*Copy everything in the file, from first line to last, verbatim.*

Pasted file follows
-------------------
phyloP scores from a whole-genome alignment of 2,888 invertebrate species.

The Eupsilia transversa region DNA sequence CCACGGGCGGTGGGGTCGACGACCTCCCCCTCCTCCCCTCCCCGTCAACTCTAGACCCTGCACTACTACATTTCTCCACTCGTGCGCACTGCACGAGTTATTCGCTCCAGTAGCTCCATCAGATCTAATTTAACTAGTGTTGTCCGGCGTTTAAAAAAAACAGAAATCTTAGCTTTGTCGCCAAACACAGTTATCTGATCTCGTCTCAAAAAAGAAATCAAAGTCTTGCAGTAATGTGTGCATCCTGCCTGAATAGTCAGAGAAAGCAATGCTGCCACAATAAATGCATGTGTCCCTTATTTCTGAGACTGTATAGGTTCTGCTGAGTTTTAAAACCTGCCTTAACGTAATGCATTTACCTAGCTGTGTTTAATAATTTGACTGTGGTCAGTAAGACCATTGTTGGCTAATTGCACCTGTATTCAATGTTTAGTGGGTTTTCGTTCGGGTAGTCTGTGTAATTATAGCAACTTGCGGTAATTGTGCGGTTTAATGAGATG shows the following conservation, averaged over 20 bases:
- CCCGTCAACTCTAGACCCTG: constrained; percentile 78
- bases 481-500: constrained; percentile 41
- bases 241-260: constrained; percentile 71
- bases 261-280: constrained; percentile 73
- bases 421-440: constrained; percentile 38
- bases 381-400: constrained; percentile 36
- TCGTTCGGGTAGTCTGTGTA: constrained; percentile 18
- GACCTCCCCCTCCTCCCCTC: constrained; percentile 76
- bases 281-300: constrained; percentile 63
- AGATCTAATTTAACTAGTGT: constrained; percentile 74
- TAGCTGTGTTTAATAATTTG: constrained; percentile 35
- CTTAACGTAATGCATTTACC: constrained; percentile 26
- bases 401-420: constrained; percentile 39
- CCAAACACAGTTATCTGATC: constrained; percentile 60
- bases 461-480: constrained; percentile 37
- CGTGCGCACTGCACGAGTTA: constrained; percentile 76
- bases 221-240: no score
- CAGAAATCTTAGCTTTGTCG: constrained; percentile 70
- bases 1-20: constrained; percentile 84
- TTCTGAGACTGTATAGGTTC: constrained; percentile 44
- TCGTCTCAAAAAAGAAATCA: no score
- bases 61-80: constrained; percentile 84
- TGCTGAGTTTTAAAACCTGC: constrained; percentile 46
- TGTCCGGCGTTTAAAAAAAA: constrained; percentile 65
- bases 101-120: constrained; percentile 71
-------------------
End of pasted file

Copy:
phyloP scores from a whole-genome alignment of 2,888 invertebrate species.

The Eupsilia transversa region DNA sequence CCACGGGCGGTGGGGTCGACGACCTCCCCCTCCTCCCCTCCCCGTCAACTCTAGACCCTGCACTACTACATTTCTCCACTCGTGCGCACTGCACGAGTTATTCGCTCCAGTAGCTCCATCAGATCTAATTTAACTAGTGTTGTCCGGCGTTTAAAAAAAACAGAAATCTTAGCTTTGTCGCCAAACACAGTTATCTGATCTCGTCTCAAAAAAGAAATCAAAGTCTTGCAGTAATGTGTGCATCCTGCCTGAATAGTCAGAGAAAGCAATGCTGCCACAATAAATGCATGTGTCCCTTATTTCTGAGACTGTATAGGTTCTGCTGAGTTTTAAAACCTGCCTTAACGTAATGCATTTACCTAGCTGTGTTTAATAATTTGACTGTGGTCAGTAAGACCATTGTTGGCTAATTGCACCTGTATTCAATGTTTAGTGGGTTTTCGTTCGGGTAGTCTGTGTAATTATAGCAACTTGCGGTAATTGTGCGGTTTAATGAGATG shows the following conservation, averaged over 20 bases:
- CCCGTCAACTCTAGACCCTG: constrained; percentile 78
- bases 481-500: constrained; percentile 41
- bases 241-260: constrained; percentile 71
- bases 261-280: constrained; percentile 73
- bases 421-440: constrained; percentile 38
- bases 381-400: constrained; percentile 36
- TCGTTCGGGTAGTCTGTGTA: constrained; percentile 18
- GACCTCCCCCTCCTCCCCTC: constrained; percentile 76
- bases 281-300: constrained; percentile 63
- AGATCTAATTTAACTAGTGT: constrained; percentile 74
- TAGCTGTGTTTAATAATTTG: constrained; percentile 35
- CTTAACGTAATGCATTTACC: constrained; percentile 26
- bases 401-420: constrained; percentile 39
- CCAAACACAGTTATCTGATC: constrained; percentile 60
- bases 461-480: constrained; percentile 37
- CGTGCGCACTGCACGAGTTA: constrained; percentile 76
- bases 221-240: no score
- CAGAAATCTTAGCTTTGTCG: constrained; percentile 70
- bases 1-20: constrained; percentile 84
- TTCTGAGACTGTATAGGTTC: constrained; percentile 44
- TCGTCTCAAAAAAGAAATCA: no score
- bases 61-80: constrained; percentile 84
- TGCTGAGTTTTAAAACCTGC: constrained; percentile 46
- TGTCCGGCGTTTAAAAAAAA: constrained; percentile 65
- bases 101-120: constrained; percentile 71